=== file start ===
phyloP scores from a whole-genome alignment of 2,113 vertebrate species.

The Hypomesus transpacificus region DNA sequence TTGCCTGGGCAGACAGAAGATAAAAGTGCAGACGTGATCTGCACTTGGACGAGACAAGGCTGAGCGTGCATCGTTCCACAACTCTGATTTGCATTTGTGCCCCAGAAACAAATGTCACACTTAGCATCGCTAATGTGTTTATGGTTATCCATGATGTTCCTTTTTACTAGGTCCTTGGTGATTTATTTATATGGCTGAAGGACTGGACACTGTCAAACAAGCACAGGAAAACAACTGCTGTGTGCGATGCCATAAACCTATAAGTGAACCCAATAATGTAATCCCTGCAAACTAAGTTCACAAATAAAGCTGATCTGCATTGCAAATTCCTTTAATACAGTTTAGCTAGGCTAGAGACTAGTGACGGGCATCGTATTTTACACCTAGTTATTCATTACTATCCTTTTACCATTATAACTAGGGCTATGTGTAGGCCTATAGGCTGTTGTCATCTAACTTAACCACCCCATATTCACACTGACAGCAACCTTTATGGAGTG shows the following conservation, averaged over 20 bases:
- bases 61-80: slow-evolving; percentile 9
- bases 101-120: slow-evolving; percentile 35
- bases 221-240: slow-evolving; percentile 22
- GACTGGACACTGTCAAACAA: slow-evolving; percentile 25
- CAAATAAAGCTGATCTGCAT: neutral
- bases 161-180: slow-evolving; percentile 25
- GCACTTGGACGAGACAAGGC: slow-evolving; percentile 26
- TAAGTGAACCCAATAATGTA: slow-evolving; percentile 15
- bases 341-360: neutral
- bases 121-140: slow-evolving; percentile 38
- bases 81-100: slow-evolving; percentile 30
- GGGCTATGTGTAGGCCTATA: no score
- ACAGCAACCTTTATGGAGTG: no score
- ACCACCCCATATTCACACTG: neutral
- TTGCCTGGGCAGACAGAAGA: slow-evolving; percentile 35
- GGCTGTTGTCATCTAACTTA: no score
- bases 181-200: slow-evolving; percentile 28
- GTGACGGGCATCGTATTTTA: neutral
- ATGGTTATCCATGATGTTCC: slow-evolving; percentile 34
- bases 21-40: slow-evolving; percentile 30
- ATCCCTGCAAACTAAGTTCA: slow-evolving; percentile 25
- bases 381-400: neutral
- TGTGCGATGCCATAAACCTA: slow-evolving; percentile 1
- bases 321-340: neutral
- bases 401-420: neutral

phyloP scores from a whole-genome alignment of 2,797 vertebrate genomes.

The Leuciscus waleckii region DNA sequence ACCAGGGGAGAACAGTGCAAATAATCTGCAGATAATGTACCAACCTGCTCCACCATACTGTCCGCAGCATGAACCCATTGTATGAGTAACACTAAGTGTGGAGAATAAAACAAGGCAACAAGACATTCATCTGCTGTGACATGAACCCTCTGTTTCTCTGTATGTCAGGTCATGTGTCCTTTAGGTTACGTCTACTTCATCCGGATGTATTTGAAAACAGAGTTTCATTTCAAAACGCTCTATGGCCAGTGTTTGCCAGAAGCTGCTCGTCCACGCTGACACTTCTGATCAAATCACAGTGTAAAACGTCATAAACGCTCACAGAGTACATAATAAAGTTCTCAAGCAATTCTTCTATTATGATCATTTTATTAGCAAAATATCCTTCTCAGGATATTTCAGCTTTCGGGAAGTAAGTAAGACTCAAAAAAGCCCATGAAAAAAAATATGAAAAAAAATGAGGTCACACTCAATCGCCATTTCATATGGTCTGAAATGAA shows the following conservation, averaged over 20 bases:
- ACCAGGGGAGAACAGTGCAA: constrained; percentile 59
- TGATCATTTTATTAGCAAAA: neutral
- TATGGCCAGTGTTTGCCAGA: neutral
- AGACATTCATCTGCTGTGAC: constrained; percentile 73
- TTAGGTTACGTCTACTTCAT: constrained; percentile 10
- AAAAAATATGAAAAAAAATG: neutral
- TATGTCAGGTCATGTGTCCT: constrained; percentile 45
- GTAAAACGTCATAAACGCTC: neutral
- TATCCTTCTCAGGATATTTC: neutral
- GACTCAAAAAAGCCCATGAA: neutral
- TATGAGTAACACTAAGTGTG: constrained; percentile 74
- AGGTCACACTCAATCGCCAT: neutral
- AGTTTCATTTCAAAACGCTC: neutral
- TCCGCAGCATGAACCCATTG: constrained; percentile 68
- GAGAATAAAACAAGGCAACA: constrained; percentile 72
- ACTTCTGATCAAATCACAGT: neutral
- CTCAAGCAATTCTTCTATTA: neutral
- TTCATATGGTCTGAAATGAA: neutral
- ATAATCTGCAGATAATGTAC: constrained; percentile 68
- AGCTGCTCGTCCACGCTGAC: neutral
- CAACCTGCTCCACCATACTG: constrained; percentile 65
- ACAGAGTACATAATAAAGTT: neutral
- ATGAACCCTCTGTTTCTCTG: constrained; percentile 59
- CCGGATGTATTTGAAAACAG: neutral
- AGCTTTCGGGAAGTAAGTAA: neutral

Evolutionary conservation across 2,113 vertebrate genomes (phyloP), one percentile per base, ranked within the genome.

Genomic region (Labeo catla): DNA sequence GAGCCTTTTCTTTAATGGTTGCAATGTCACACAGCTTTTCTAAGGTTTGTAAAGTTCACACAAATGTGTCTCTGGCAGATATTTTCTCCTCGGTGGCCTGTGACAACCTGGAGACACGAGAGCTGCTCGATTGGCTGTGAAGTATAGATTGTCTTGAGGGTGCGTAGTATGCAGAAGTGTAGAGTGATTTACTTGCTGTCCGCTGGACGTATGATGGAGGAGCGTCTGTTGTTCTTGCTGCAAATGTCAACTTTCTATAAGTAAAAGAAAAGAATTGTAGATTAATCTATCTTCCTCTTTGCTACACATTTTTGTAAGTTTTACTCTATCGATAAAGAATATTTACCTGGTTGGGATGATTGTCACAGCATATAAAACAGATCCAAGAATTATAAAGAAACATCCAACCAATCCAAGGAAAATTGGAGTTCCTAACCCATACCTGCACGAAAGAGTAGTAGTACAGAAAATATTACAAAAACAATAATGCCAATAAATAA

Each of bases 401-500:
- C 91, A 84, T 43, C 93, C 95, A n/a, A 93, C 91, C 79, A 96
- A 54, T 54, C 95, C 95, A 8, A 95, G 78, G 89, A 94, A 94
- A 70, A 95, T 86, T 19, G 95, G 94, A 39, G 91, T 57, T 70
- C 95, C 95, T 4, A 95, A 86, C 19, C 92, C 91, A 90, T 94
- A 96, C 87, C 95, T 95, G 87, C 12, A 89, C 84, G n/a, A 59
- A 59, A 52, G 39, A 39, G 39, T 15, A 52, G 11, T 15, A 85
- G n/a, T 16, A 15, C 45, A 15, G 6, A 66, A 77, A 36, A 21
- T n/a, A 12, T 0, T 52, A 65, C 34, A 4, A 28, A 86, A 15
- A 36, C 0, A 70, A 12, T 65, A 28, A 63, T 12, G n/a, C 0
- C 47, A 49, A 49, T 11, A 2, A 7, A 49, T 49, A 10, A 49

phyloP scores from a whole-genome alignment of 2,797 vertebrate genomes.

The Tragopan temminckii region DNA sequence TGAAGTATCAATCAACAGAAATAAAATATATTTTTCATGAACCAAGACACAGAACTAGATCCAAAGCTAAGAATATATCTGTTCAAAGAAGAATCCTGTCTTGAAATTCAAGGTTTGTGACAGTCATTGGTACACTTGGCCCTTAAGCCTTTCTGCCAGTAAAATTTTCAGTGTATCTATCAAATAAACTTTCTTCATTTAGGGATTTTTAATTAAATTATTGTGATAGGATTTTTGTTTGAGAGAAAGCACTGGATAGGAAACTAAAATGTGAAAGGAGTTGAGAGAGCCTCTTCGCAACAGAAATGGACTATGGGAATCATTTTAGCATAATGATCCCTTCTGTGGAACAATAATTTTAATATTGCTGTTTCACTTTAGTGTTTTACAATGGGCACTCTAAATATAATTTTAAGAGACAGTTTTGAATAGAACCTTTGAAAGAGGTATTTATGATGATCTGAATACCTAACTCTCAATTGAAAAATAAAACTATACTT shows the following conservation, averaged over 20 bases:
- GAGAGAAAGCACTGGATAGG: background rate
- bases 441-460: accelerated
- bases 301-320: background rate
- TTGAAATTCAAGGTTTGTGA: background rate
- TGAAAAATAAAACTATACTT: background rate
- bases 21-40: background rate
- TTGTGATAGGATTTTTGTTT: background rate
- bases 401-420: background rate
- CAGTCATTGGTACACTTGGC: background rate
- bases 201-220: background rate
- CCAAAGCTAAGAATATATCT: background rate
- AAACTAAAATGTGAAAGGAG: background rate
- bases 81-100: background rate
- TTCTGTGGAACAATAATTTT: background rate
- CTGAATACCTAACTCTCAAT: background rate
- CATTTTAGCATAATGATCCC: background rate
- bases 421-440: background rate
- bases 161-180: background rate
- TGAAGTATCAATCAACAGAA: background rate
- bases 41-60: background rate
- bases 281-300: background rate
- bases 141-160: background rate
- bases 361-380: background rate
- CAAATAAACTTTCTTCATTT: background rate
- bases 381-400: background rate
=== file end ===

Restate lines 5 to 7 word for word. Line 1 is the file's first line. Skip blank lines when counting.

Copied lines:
- bases 221-240: slow-evolving; percentile 22
- GACTGGACACTGTCAAACAA: slow-evolving; percentile 25
- CAAATAAAGCTGATCTGCAT: neutral